The archdiocese possessed assets of more than one billion dollars, but obtaining an accurate statement of finances from the wily cardinal proved to be all but impossible—a sure sign either of incompetence or, more seriously, misappropriation. Some of these funds were traced to the Vatican Bank, where his friend Bishop Marcinkus presided. During Cody’s more than one hundred trips to Rome he distributed lavish gifts to bishops whom he judged could assist him.

But, despite his largesse, the Sacred Congregation for the Doctrine of Faith received so many letters of complaint from the clergy, nuns and laity of Chicago that Archbishop Jean Hamer, who headed the Congregation, had to take notice. But eventually, it appears, he put the matter of the removal of a cardinal in the "too hard basket."

But Yallop’s claim that Cody was a co-conspirator in the postulated murder of John Paul I remains undocumented.

What is documented is that when John Paul II arrived at O’Hare International Airport in October 1979 on his first visit to the United States as pope, Cody presented the pope with a personal gift, a box containing $50,000.

It was not until the United States government in September 1980 launched an official investigation of Cody, investigating the diversion of church funds of one million dollars to his "friend" Helen Wilson, and it was discovered that he had secretly paid her a salary for many years and later a pension, providing her also with a $90,000 home in Florida, that the news broke publicly after a federal grand jury served Cody with several subpoenas in January 1981. Cody’s defense was "This is not an attack on me. It is an attack on the entire Church." This was simply self-serving rhetoric. Many of the almost two and a half million Roman Catholics in the archdiocese thought otherwise. The shame for Roman Catholicism in Chicago was eased when Cody died of a heart attack in April 1982. No doubt the Vatican breathed a little easier too.

Despite possessing no banking experience, Paul Marcinkus, consecrated a bishop by Paul VI, was immediately appointed Secretary of the Vatican Bank, and in practice its head, since the titular head was Cardinal Alberto di Jorio, who at eighty-four years of age was too advanced in years to run the day-to-day operations of the bank. Marcinkus had been a close associate of Paul VI, travelling with him on many of the Pope’s overseas trips, acting as interpreter and an advisor on security matters. He proved to be a poor choice for a post requiring the strictest standard of fiscal integrity.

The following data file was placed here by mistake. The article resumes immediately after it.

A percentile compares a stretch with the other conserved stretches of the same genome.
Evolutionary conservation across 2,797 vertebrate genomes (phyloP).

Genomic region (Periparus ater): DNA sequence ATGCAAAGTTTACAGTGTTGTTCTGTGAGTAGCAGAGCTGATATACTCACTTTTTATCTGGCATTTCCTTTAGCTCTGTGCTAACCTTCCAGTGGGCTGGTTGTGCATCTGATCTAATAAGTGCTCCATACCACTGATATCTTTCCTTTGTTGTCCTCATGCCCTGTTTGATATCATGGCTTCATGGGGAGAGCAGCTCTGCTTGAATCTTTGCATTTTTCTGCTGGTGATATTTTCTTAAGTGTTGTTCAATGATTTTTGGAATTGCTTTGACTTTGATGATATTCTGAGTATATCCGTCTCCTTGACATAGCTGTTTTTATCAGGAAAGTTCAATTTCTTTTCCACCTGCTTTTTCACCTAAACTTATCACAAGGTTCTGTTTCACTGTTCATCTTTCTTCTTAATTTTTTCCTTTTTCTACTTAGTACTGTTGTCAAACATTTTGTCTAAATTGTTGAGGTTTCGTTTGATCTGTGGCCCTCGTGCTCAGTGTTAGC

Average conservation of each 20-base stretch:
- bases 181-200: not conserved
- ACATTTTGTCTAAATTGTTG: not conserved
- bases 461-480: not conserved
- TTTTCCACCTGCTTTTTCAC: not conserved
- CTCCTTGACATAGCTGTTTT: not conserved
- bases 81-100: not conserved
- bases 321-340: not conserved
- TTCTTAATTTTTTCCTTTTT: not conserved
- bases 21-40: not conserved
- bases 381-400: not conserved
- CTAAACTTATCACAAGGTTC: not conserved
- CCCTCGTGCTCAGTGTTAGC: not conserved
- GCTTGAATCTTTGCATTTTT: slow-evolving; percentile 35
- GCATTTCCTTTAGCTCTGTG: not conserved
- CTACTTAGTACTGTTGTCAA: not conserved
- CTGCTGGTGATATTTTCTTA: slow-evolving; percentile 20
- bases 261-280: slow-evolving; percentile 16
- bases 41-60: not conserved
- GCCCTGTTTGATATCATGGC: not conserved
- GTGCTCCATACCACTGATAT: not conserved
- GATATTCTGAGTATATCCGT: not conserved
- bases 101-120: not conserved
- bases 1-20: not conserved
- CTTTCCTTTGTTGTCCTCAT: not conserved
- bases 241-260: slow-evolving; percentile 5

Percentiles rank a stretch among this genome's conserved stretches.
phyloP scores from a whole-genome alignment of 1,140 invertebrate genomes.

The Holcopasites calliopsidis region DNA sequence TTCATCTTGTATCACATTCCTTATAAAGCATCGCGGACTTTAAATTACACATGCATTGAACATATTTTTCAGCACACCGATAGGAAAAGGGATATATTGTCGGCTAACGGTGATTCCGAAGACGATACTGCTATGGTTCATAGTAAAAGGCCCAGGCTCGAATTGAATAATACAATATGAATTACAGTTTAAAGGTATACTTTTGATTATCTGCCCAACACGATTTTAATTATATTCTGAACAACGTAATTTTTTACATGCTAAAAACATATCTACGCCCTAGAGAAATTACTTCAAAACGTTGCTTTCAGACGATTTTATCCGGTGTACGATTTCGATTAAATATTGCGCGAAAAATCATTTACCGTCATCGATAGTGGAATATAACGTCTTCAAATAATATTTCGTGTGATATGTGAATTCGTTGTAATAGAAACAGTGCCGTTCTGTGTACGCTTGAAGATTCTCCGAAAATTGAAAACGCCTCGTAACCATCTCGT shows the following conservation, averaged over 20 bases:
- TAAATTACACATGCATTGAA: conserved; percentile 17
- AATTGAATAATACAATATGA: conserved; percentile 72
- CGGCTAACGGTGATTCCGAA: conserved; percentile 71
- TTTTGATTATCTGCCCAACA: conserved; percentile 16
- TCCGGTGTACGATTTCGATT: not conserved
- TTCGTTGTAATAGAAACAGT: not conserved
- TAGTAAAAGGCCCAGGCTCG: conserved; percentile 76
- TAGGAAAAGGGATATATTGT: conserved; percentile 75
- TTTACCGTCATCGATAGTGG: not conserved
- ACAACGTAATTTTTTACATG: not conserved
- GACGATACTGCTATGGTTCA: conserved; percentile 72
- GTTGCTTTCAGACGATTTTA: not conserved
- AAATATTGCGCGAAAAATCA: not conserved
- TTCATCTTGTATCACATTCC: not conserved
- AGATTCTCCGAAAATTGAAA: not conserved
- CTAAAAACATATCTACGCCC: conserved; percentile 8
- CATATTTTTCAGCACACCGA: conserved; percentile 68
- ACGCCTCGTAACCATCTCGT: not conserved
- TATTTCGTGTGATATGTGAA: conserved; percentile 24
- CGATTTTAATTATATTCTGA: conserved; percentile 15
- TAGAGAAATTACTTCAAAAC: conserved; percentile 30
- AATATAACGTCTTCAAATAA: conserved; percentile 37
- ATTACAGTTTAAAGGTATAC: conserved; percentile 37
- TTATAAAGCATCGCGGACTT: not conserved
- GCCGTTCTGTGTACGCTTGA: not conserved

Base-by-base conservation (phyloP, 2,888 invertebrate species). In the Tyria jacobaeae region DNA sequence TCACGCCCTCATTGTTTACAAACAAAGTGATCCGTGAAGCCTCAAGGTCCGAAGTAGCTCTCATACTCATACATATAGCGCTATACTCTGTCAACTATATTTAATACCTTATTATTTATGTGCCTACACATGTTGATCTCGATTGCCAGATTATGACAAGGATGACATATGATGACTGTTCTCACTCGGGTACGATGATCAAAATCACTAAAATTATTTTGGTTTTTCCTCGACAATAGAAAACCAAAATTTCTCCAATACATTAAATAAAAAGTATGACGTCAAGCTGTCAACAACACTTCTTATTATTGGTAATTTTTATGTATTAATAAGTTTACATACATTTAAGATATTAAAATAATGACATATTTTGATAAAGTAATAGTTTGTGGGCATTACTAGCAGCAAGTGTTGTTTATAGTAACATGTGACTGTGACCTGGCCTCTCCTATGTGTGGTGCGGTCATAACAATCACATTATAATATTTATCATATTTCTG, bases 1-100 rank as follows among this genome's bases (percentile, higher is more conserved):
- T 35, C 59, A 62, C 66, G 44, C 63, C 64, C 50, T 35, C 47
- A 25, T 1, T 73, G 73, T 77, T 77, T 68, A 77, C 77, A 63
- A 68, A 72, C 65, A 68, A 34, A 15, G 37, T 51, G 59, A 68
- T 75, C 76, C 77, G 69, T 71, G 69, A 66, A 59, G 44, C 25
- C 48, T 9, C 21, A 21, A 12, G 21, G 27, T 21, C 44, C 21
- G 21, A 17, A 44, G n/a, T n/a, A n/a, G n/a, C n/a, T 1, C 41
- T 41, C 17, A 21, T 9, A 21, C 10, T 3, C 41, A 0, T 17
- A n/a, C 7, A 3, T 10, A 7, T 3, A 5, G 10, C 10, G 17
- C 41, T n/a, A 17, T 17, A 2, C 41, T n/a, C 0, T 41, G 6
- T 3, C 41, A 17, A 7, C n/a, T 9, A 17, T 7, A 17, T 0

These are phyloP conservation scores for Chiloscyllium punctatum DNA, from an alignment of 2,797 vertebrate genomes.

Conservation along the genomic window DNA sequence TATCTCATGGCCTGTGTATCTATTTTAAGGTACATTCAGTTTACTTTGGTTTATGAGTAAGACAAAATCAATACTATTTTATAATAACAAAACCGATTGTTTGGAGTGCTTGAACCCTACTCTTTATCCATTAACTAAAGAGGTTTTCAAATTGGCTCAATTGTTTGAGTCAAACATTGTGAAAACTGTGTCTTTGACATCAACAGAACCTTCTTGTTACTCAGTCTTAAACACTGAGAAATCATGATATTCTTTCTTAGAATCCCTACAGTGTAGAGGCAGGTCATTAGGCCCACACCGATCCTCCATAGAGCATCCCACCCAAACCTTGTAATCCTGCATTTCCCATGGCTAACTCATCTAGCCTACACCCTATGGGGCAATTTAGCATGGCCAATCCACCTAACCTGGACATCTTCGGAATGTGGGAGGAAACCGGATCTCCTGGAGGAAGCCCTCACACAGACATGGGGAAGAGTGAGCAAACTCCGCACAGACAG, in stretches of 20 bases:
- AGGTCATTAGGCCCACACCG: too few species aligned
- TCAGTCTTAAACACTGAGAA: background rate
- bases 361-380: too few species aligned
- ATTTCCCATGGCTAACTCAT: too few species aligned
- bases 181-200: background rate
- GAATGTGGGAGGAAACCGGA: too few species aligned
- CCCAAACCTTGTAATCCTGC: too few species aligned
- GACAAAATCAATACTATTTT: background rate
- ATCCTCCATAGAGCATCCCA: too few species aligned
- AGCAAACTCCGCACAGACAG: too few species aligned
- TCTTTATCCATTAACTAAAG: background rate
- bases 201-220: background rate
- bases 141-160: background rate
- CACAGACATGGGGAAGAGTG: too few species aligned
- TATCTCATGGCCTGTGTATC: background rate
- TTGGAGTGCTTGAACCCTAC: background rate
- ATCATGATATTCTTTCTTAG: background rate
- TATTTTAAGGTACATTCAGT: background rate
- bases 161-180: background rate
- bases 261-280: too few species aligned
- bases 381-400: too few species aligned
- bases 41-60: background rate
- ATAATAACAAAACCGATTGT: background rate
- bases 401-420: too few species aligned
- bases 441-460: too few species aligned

In the contemporary corruption in Italy only a man who displayed much fidelity could resist the pressures of the wealthy and disreputable bankers of the country who would permit nothing to stand in the way of adding to the bottom line of their financial statements.

Marcinkus became embroiled with men who were to make headlines in the press of the world, men who freely intermingled with the Italian Mafia and pursued ruthless fiscal courses.

Men such as Michele Sindona, Roberto Calvi and Licio Gelli came within Marcinkus’ orbit. None were men of good character. Further, in 1971 Marcinkus accepted a post on the Board of Banco Ambrosiano Overseas, located in the Bahamas. This had been set up by Sindona and Calvi and these men were not slow to use Paul Marcinkus’ name in order to provide an ambience of credibility in their otherwise questionable financial dealings.

On June 17, 1982, Calvi’s body was found hanging from Blackfriars Bridge over the Thames River; the cause, murder or suicide, was never determined. Sindona was sentenced to twenty-five years imprisonment and fined more than $200,000 by a United States court on June 13, 1980. Gelli was arrested in Switzerland pending extradition procedures to return him to Italy for trial. He escaped from the Swiss prison on August 10, 1983. Such were the banking associates of Marcinkus.

His leadership of the Vatican Bank was so full of unethical activities, unanswerable to Italian authorities, that some have marvelled that the financial structure of Italy did not collapse. Yet John Paul II retained him in his post. He was involved in the collapse of Banco Ambrosiano, which had boasted that it wielded so much influence that it controlled the Milan Stock Exchange. Marcinkus was also involved in the sale of Banco Cattolica del Veneto to Calvi.

That corruption was rife in the Vatican Bank is indisputable. What is in serious doubt is that John Paul I, seeking to cleanse the Bank, proposed to replace Marcinkus and paid for that intention with his life.

It is likely that we shall never be able to verify or totally dispel Yallop’s claims. Even those who have attempted to counter them, have been bereft of absolute proof.

That John Paul I’s brief reign upon the Papal throne contributed nothing significant to the healing of the deadly wound is one matter which is beyond dispute, as was the fact that he took over a Vatican administration that called into serious question the adjective in the designation, Holy See.